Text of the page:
January 27th, Run #4

Recently I came down with a bit of an injury. Around the fourth week of my training, I began to notice pain in the back of my heel. It would start out as kind of a dull ache, but pretty quickly it became inflamed in a way that made it pretty uncomfortable to put any kind of strain on it. For a little while all I did was take a couple of ibuprofens every now and then, and I would try to stretch it out both before and after a run. But the pain kept coming. Finally I buckled down and went to see a doctor who specializes in sports medicine. They told me several things, one of which was that I upped my mileage per week too quickly (going from 7 miles to 21 miles.) They also told me that the pain stems from the way my foot lands when it hits the ground. Their remedy for me was to bring the mileage back down, have some days off in-between my running days, ice my heel after a long run, and try my best to re-orient the way my right foot lands when running.

I am telling this story because many of us are starting to get into the main part of our training programs for the Country Music Half Marathon, and several other races coming up. If you are starting to feel some injury, the full recovery of said injury is important for you to carry out the rest of your training. Here is a cut down version of what most doctors recommend for recovery.

START SLOW Runners returning to action often put more stress on the body, when it is not use to it. To avoid injury caused by that stress, run no more than 20-30 consecutive minutes for several weeks.

GO AEROBIC Think of aerobic easy running as the foundation of your ultimate fitness. The more fit you want to be, the greater the foundation you must build. Just as Rome was not built in a day, re-establishing your base after a long break takes time. As you advance from 20-30 minutes a day, increase your runs by no more than one mile per workout.

RECOVER WELL Run every other day for the first few weeks. Rest days reduce the risk of causing further injuries.

CROSS-TRAIN After a month, gradually change your recovery days from rest only to cross-training days. It will help build your aerobic development without increasing your injury risk. For 30 to 60 minutes ride a bicycle, use an elliptical, or do pool running in deep water.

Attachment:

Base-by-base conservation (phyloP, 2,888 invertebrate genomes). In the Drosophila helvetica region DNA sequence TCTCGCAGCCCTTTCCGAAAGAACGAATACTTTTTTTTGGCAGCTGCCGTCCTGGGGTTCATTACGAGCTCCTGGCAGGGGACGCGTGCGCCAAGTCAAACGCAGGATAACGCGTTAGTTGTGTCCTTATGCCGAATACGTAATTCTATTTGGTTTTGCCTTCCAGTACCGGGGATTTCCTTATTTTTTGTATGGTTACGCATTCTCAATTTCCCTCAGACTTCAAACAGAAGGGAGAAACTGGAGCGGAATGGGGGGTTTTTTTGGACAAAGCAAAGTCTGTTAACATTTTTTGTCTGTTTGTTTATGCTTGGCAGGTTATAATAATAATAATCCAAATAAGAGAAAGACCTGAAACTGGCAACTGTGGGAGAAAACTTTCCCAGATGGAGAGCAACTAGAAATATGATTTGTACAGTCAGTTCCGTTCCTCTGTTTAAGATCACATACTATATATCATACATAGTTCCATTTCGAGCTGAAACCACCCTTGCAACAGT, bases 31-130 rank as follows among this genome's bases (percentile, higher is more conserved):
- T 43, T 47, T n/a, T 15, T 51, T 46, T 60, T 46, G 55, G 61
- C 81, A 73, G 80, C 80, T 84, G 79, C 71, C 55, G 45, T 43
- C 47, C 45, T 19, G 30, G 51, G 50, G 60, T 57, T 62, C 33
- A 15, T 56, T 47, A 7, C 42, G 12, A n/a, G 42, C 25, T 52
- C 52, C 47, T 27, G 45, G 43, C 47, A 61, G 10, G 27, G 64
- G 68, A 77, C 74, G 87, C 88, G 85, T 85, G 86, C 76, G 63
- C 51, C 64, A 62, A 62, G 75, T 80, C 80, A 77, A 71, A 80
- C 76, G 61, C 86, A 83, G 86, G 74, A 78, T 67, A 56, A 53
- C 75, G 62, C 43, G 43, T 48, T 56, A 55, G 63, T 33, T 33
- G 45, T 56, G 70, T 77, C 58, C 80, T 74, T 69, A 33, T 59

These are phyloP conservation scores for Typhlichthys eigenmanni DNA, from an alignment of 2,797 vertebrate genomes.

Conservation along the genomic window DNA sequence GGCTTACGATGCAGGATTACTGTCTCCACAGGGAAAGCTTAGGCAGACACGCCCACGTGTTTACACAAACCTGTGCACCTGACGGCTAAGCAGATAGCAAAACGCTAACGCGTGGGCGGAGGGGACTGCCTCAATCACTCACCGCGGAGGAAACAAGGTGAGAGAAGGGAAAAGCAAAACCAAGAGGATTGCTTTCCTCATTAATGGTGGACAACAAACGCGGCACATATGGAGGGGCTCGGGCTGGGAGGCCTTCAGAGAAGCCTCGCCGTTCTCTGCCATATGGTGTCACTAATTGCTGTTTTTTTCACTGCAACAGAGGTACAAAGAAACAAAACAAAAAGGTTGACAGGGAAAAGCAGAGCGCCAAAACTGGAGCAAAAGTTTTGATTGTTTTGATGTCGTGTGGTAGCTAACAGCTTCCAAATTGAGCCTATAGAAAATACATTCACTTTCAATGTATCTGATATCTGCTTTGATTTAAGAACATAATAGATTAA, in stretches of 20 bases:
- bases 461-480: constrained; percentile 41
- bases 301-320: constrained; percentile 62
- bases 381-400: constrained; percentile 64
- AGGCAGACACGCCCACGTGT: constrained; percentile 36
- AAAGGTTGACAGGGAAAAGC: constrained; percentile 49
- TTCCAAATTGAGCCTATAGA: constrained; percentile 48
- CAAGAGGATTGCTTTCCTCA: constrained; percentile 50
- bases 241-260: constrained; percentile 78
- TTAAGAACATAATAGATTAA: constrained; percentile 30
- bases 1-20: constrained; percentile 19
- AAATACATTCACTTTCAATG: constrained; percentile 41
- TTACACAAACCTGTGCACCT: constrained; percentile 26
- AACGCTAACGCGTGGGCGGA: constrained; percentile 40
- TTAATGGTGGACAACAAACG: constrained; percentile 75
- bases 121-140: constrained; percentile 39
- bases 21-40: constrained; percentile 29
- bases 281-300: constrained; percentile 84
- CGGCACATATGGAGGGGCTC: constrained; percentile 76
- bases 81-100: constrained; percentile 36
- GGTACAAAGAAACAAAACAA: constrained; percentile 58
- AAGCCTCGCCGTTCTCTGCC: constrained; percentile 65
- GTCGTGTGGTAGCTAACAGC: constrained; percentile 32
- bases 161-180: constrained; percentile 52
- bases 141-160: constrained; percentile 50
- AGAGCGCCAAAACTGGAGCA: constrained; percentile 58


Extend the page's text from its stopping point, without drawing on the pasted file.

RACE SPARINGLY And only when the result will be encouraging. You don’t have to be ready to run a new PR, but you don’t want to end up being discouraged by your performance, either. Avoid comparing your results with those from before your layoff. Say to yourself: “That’s the fastest I’ve run since I made my comeback!”

Tonight’s run will be run #4

Click on the map below to view our run tonight. See everyone out there at 6pm tonight!


2 Responses to January 27th, Run #4

  1. Chuck says:

    This injury column is timely. Within last couple of weeks runners have asked me about increasing mileage, nagging injuries and sticking to their training plan. I tell them same advice you read above. Most important: if something hurts cut back on your mileage.

    Many runners may perceive Country Music Half-Marathon as some kind of final exam. It isn’t. Running should be about health and lifestyle changes that should last a lifetime. If you have fitness or road race time goals, good for you. If not, your body still receives benefit from running and exercise. At one time each runner in East Nasty (including our elite, former collegiate and high school competitors) was a beginner, a novice. All had same struggles with increased mileage, pain and conditioning.

    Run well, run smart.

  2. Awesome Blog, Bro! I am always on the prowl for new and interesting sports sites and posts… which is what led me here. I certainly plan on visiting again! Cheers

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